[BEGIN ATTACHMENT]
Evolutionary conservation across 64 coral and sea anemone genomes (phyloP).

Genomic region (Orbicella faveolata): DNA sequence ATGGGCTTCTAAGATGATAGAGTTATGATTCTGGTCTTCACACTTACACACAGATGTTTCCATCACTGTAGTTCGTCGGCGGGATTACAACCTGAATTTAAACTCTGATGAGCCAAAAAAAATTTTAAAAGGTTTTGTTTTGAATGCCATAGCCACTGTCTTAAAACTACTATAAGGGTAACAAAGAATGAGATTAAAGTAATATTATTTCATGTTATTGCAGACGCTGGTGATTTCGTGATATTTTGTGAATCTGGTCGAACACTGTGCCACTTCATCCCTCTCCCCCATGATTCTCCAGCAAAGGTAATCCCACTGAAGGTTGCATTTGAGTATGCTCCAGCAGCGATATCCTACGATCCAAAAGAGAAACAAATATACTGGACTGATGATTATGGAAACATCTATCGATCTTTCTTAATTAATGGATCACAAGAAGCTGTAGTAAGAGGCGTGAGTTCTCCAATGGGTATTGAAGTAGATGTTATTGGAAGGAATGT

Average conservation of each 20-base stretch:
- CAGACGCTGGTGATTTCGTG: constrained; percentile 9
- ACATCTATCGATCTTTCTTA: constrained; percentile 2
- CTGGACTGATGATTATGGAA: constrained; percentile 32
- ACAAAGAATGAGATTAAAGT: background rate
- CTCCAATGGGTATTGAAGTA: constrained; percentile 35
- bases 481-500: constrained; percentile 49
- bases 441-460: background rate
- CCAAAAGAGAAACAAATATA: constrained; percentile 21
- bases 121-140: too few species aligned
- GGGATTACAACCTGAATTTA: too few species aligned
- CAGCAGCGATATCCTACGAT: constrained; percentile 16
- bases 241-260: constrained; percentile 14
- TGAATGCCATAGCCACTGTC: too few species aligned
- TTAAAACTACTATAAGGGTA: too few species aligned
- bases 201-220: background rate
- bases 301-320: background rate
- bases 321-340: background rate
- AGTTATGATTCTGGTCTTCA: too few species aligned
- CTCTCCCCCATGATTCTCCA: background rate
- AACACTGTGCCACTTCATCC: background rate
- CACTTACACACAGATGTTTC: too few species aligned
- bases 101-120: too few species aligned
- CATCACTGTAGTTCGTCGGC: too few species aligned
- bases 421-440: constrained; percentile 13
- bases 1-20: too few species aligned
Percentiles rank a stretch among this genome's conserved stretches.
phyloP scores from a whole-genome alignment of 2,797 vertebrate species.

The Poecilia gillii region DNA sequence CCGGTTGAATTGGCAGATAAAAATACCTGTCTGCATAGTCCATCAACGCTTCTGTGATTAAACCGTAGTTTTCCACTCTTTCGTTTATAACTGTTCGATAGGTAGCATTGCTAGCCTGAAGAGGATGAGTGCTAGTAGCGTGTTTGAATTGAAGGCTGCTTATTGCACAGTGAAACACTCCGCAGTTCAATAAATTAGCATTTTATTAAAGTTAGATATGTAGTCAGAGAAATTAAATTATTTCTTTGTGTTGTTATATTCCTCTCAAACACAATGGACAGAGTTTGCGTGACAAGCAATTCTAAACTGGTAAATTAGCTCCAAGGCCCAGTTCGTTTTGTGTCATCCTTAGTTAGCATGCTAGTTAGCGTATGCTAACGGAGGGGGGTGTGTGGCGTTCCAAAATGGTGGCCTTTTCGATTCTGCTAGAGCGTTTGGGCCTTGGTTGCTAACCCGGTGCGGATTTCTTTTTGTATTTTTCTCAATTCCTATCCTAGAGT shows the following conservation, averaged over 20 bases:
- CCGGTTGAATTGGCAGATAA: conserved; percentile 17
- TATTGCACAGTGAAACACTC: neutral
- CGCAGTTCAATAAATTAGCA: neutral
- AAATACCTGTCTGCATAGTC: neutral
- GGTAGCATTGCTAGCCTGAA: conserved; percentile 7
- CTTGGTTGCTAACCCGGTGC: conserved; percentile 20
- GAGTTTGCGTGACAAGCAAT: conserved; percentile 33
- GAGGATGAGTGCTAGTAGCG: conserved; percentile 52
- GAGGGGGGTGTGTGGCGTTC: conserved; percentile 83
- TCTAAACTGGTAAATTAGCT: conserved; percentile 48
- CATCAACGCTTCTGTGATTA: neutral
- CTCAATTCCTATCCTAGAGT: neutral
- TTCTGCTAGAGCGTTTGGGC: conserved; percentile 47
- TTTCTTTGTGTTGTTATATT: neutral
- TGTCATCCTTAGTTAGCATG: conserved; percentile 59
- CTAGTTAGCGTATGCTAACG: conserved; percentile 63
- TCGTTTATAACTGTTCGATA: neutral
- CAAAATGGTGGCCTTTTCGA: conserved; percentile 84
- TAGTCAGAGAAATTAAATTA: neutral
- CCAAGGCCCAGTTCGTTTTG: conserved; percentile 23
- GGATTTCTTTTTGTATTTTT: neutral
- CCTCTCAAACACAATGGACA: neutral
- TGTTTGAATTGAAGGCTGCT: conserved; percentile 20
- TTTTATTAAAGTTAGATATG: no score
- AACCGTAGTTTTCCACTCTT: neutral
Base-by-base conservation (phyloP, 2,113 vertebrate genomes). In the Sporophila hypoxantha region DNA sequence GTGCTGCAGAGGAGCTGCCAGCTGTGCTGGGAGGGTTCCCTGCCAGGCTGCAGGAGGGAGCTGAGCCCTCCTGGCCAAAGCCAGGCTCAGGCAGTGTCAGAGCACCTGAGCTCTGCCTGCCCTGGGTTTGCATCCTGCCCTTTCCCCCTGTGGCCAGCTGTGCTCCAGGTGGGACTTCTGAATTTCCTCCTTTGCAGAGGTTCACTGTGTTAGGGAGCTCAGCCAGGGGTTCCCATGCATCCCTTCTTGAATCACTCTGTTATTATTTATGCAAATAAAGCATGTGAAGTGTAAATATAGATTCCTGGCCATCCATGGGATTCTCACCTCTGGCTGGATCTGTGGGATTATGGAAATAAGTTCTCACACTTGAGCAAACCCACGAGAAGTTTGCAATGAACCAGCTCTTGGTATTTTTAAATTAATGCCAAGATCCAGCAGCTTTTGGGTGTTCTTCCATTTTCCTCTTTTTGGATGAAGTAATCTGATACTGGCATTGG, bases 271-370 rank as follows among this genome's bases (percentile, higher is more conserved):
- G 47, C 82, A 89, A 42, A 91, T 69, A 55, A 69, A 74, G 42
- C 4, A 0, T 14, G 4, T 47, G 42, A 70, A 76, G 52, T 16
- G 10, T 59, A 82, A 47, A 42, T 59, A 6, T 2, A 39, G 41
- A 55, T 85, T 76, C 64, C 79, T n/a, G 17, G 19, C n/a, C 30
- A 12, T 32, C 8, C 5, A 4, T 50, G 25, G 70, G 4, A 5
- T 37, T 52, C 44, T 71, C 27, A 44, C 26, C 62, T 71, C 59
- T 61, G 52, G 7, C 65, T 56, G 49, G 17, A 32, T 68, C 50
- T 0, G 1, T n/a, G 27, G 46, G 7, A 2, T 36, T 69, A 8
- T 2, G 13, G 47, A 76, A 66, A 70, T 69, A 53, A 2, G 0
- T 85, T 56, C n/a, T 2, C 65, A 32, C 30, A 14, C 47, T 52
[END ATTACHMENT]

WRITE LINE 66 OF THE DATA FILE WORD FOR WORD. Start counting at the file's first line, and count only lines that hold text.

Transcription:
- T 2, G 13, G 47, A 76, A 66, A 70, T 69, A 53, A 2, G 0